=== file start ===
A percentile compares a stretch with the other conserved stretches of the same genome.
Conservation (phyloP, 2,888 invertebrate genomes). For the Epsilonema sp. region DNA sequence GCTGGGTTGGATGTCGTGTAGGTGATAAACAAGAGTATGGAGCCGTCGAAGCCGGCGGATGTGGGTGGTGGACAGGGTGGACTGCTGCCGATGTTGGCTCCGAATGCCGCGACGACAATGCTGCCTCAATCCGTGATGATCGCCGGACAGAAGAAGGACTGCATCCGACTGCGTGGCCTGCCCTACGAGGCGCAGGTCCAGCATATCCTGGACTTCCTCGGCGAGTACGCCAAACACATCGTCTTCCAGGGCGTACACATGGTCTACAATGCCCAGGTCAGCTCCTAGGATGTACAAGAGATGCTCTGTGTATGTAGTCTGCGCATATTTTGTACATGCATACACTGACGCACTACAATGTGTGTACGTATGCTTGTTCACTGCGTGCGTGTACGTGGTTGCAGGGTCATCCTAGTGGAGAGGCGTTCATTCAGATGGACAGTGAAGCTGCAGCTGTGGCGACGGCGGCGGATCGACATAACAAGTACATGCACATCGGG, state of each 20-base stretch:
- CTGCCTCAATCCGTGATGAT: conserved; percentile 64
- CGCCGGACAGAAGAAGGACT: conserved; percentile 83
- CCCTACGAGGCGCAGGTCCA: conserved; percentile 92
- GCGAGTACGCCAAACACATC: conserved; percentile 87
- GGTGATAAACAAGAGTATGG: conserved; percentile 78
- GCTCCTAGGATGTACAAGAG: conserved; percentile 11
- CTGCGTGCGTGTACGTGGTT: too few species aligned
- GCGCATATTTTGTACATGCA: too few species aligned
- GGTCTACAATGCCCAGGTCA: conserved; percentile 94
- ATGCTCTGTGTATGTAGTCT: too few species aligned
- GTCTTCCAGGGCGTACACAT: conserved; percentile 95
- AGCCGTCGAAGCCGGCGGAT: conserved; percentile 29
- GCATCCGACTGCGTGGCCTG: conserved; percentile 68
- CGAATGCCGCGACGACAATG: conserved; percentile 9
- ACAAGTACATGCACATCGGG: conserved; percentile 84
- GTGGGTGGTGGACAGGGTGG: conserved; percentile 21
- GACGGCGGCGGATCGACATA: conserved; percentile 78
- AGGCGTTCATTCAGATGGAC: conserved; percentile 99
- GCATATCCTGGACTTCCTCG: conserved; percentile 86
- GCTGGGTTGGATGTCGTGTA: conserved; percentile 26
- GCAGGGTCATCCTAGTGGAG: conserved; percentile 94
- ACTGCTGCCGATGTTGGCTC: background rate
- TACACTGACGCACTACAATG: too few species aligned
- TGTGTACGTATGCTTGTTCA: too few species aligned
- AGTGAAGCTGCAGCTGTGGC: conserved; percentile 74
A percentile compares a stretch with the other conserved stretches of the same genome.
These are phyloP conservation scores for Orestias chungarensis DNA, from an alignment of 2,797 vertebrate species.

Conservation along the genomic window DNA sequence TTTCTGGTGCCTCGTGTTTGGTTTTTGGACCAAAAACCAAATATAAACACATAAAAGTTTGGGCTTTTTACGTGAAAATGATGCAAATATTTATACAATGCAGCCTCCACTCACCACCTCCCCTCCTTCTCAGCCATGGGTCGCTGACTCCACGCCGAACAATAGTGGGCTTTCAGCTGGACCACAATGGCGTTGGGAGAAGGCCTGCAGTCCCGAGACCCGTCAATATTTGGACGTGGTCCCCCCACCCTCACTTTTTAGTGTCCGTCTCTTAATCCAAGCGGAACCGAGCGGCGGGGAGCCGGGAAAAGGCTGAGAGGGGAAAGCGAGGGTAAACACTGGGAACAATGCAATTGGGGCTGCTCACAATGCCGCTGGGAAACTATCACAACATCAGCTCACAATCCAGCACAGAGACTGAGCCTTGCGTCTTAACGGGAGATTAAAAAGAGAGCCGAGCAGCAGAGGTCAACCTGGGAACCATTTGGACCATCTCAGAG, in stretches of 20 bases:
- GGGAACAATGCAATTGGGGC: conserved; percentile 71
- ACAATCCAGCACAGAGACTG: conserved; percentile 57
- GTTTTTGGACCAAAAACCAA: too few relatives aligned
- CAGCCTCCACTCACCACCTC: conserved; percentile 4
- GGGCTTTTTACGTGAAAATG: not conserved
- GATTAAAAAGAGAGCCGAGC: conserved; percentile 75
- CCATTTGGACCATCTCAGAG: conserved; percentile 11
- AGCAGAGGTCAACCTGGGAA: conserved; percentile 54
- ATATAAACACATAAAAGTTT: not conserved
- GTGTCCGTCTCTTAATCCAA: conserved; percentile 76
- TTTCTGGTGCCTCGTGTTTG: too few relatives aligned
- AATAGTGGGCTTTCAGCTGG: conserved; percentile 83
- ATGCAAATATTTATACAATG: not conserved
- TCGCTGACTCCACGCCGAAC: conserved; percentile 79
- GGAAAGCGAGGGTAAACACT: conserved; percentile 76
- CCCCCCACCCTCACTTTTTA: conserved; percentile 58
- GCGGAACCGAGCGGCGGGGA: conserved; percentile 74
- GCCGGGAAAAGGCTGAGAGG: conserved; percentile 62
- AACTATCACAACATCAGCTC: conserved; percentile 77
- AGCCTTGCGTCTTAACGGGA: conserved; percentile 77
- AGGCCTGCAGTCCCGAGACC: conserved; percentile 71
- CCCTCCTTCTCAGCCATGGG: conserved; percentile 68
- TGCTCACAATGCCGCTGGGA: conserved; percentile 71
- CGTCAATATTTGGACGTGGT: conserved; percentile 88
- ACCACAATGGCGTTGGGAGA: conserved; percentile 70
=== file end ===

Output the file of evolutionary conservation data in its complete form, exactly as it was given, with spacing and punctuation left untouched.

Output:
A percentile compares a stretch with the other conserved stretches of the same genome.
Conservation (phyloP, 2,888 invertebrate genomes). For the Epsilonema sp. region DNA sequence GCTGGGTTGGATGTCGTGTAGGTGATAAACAAGAGTATGGAGCCGTCGAAGCCGGCGGATGTGGGTGGTGGACAGGGTGGACTGCTGCCGATGTTGGCTCCGAATGCCGCGACGACAATGCTGCCTCAATCCGTGATGATCGCCGGACAGAAGAAGGACTGCATCCGACTGCGTGGCCTGCCCTACGAGGCGCAGGTCCAGCATATCCTGGACTTCCTCGGCGAGTACGCCAAACACATCGTCTTCCAGGGCGTACACATGGTCTACAATGCCCAGGTCAGCTCCTAGGATGTACAAGAGATGCTCTGTGTATGTAGTCTGCGCATATTTTGTACATGCATACACTGACGCACTACAATGTGTGTACGTATGCTTGTTCACTGCGTGCGTGTACGTGGTTGCAGGGTCATCCTAGTGGAGAGGCGTTCATTCAGATGGACAGTGAAGCTGCAGCTGTGGCGACGGCGGCGGATCGACATAACAAGTACATGCACATCGGG, state of each 20-base stretch:
- CTGCCTCAATCCGTGATGAT: conserved; percentile 64
- CGCCGGACAGAAGAAGGACT: conserved; percentile 83
- CCCTACGAGGCGCAGGTCCA: conserved; percentile 92
- GCGAGTACGCCAAACACATC: conserved; percentile 87
- GGTGATAAACAAGAGTATGG: conserved; percentile 78
- GCTCCTAGGATGTACAAGAG: conserved; percentile 11
- CTGCGTGCGTGTACGTGGTT: too few species aligned
- GCGCATATTTTGTACATGCA: too few species aligned
- GGTCTACAATGCCCAGGTCA: conserved; percentile 94
- ATGCTCTGTGTATGTAGTCT: too few species aligned
- GTCTTCCAGGGCGTACACAT: conserved; percentile 95
- AGCCGTCGAAGCCGGCGGAT: conserved; percentile 29
- GCATCCGACTGCGTGGCCTG: conserved; percentile 68
- CGAATGCCGCGACGACAATG: conserved; percentile 9
- ACAAGTACATGCACATCGGG: conserved; percentile 84
- GTGGGTGGTGGACAGGGTGG: conserved; percentile 21
- GACGGCGGCGGATCGACATA: conserved; percentile 78
- AGGCGTTCATTCAGATGGAC: conserved; percentile 99
- GCATATCCTGGACTTCCTCG: conserved; percentile 86
- GCTGGGTTGGATGTCGTGTA: conserved; percentile 26
- GCAGGGTCATCCTAGTGGAG: conserved; percentile 94
- ACTGCTGCCGATGTTGGCTC: background rate
- TACACTGACGCACTACAATG: too few species aligned
- TGTGTACGTATGCTTGTTCA: too few species aligned
- AGTGAAGCTGCAGCTGTGGC: conserved; percentile 74
A percentile compares a stretch with the other conserved stretches of the same genome.
These are phyloP conservation scores for Orestias chungarensis DNA, from an alignment of 2,797 vertebrate species.

Conservation along the genomic window DNA sequence TTTCTGGTGCCTCGTGTTTGGTTTTTGGACCAAAAACCAAATATAAACACATAAAAGTTTGGGCTTTTTACGTGAAAATGATGCAAATATTTATACAATGCAGCCTCCACTCACCACCTCCCCTCCTTCTCAGCCATGGGTCGCTGACTCCACGCCGAACAATAGTGGGCTTTCAGCTGGACCACAATGGCGTTGGGAGAAGGCCTGCAGTCCCGAGACCCGTCAATATTTGGACGTGGTCCCCCCACCCTCACTTTTTAGTGTCCGTCTCTTAATCCAAGCGGAACCGAGCGGCGGGGAGCCGGGAAAAGGCTGAGAGGGGAAAGCGAGGGTAAACACTGGGAACAATGCAATTGGGGCTGCTCACAATGCCGCTGGGAAACTATCACAACATCAGCTCACAATCCAGCACAGAGACTGAGCCTTGCGTCTTAACGGGAGATTAAAAAGAGAGCCGAGCAGCAGAGGTCAACCTGGGAACCATTTGGACCATCTCAGAG, in stretches of 20 bases:
- GGGAACAATGCAATTGGGGC: conserved; percentile 71
- ACAATCCAGCACAGAGACTG: conserved; percentile 57
- GTTTTTGGACCAAAAACCAA: too few relatives aligned
- CAGCCTCCACTCACCACCTC: conserved; percentile 4
- GGGCTTTTTACGTGAAAATG: not conserved
- GATTAAAAAGAGAGCCGAGC: conserved; percentile 75
- CCATTTGGACCATCTCAGAG: conserved; percentile 11
- AGCAGAGGTCAACCTGGGAA: conserved; percentile 54
- ATATAAACACATAAAAGTTT: not conserved
- GTGTCCGTCTCTTAATCCAA: conserved; percentile 76
- TTTCTGGTGCCTCGTGTTTG: too few relatives aligned
- AATAGTGGGCTTTCAGCTGG: conserved; percentile 83
- ATGCAAATATTTATACAATG: not conserved
- TCGCTGACTCCACGCCGAAC: conserved; percentile 79
- GGAAAGCGAGGGTAAACACT: conserved; percentile 76
- CCCCCCACCCTCACTTTTTA: conserved; percentile 58
- GCGGAACCGAGCGGCGGGGA: conserved; percentile 74
- GCCGGGAAAAGGCTGAGAGG: conserved; percentile 62
- AACTATCACAACATCAGCTC: conserved; percentile 77
- AGCCTTGCGTCTTAACGGGA: conserved; percentile 77
- AGGCCTGCAGTCCCGAGACC: conserved; percentile 71
- CCCTCCTTCTCAGCCATGGG: conserved; percentile 68
- TGCTCACAATGCCGCTGGGA: conserved; percentile 71
- CGTCAATATTTGGACGTGGT: conserved; percentile 88
- ACCACAATGGCGTTGGGAGA: conserved; percentile 70